Getting your planeswalkers to their ultimate abilities can be hard. Lae’zel, Vlaakith’s Champion can help you with that. Another way of doing so, is by use of proliferate cards. There are already some in the deck, but you could always use some additional ones, such as Inexorable Tide, Staff of Compleation Contagion Engine and Contagion Clasp, if you like this strategy.
If you really want to lean into that theme, you can also add Tekuthal, Inquiry Dominus to the mix, but at that point you need to have quite a lot of proliferate cards in your deck.
All Will Be One might look more fun than strong, but turning all of your planeswalkers into burn spells, can do some serious work.
Finally, there are some good cards that you might want to include simply because of their efficiency, although they don’t have insane on-theme synergies.
You want to control the board with cards like Farewell, Supreme Verdict and Cyclonic Rift. The latter is quite expensive, but thankfully, Its budget versions, Evacuation and Whelming Wave can also work nicely in this deck.
The original decklist doesn’t include any counterspells, but you might want to play some in order to deal with a key problematic spell. There are plenty of options available. There are budget options (Counterspell, Negate) as well as more expensive ones (Fierce Guardianship, Mana Drain). I’d probably play 1-3, and be happy with it.
Of course, you can also protect your planeswalker army with Teferi’s Protection.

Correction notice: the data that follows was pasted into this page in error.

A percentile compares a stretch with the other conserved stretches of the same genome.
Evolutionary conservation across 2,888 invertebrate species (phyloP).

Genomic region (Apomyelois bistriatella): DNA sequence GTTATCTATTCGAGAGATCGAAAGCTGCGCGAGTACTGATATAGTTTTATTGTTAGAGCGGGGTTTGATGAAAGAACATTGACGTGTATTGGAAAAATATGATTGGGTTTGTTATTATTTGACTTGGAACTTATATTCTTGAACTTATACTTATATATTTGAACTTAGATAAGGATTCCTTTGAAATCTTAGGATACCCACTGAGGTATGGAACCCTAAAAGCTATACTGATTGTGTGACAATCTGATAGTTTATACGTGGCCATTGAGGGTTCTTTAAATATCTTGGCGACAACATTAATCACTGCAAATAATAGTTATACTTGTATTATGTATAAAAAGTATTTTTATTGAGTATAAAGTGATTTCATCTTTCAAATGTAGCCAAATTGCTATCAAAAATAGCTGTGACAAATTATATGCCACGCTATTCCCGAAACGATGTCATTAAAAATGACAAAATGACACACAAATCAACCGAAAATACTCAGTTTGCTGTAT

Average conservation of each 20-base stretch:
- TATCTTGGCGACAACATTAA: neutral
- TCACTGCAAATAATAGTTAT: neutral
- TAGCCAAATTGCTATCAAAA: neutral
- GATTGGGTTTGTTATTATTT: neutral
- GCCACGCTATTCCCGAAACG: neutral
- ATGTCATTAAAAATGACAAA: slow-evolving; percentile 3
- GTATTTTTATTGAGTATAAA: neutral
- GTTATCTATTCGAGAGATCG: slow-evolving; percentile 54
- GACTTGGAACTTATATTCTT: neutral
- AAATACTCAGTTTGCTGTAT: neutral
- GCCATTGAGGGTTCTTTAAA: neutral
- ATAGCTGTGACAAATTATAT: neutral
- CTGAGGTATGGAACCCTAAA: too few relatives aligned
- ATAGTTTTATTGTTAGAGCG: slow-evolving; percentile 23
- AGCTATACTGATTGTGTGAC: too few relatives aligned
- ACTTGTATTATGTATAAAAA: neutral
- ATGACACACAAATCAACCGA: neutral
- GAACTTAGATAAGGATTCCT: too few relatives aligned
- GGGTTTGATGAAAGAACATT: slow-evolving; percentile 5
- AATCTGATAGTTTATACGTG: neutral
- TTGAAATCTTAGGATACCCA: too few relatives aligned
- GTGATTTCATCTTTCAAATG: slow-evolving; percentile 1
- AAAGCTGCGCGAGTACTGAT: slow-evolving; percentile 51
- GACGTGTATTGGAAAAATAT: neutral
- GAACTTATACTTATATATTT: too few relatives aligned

Mana base is passable for a precon, but there are plenty of improvements that you can make.
For budget upgrades, you can use:
- Check Lands (Glacial Fortress, Clifftop Retreat, Sulfur Falls)
- Pain lands (Adarkar Wastes, Battlefield Forge, Shivan Reef)
If budget is not that big of a problem, you can also add the following lands:
- Shock lands (Hallowed Fountain, Sacred Foundry, Steam Vents)
- Fetch lands (Flooded Strand, Arid Mesa, Scalding Tarn)
- Bond lands (Sae of Clouds, Spectator Seating, Training Center)
- Raugrin Triome
Which Cards to Cut From Planeswalker Party Precon?
Deciding which cards to cut can be hard, especially since for a lot of cards in the deck you can see a scenario where they’d be good. Nevertheless, some cuts have to be made. Try to go with the cards that are weaker versions of the cards that you’re replacing them with.
For example, here are some cards that I’d likely remove first:
Planeswalker Party Upgraded Decklist Example
Here’s an example of an upgraded Planeswalker Party decklist. Keep in mind that you don’t have to exactly follow this list. Take the ideas you like and use them. Use the cards that look fun to you. The following decklist is here just to give you one of the many options in which the deck can be upgraded.
That’s the end of our Planeswalker Party Upgrade Guide. Do you think there’s an amazing card that I missed? That’s quite likely with so many Magic cards. In that case, let me, and the other readers, know in the comments.
If you want to see the upgrades for the other Commander Masters precons, you can check them by following these links:
- Sliver Swarm Upgrade Guide
- Eldrazi Unbound Upgrade Guide (coming soon)
- Enduring Enchantments Upgrade Guide
Until next time, have fun and enjoy your improved Planeswalker Party deck.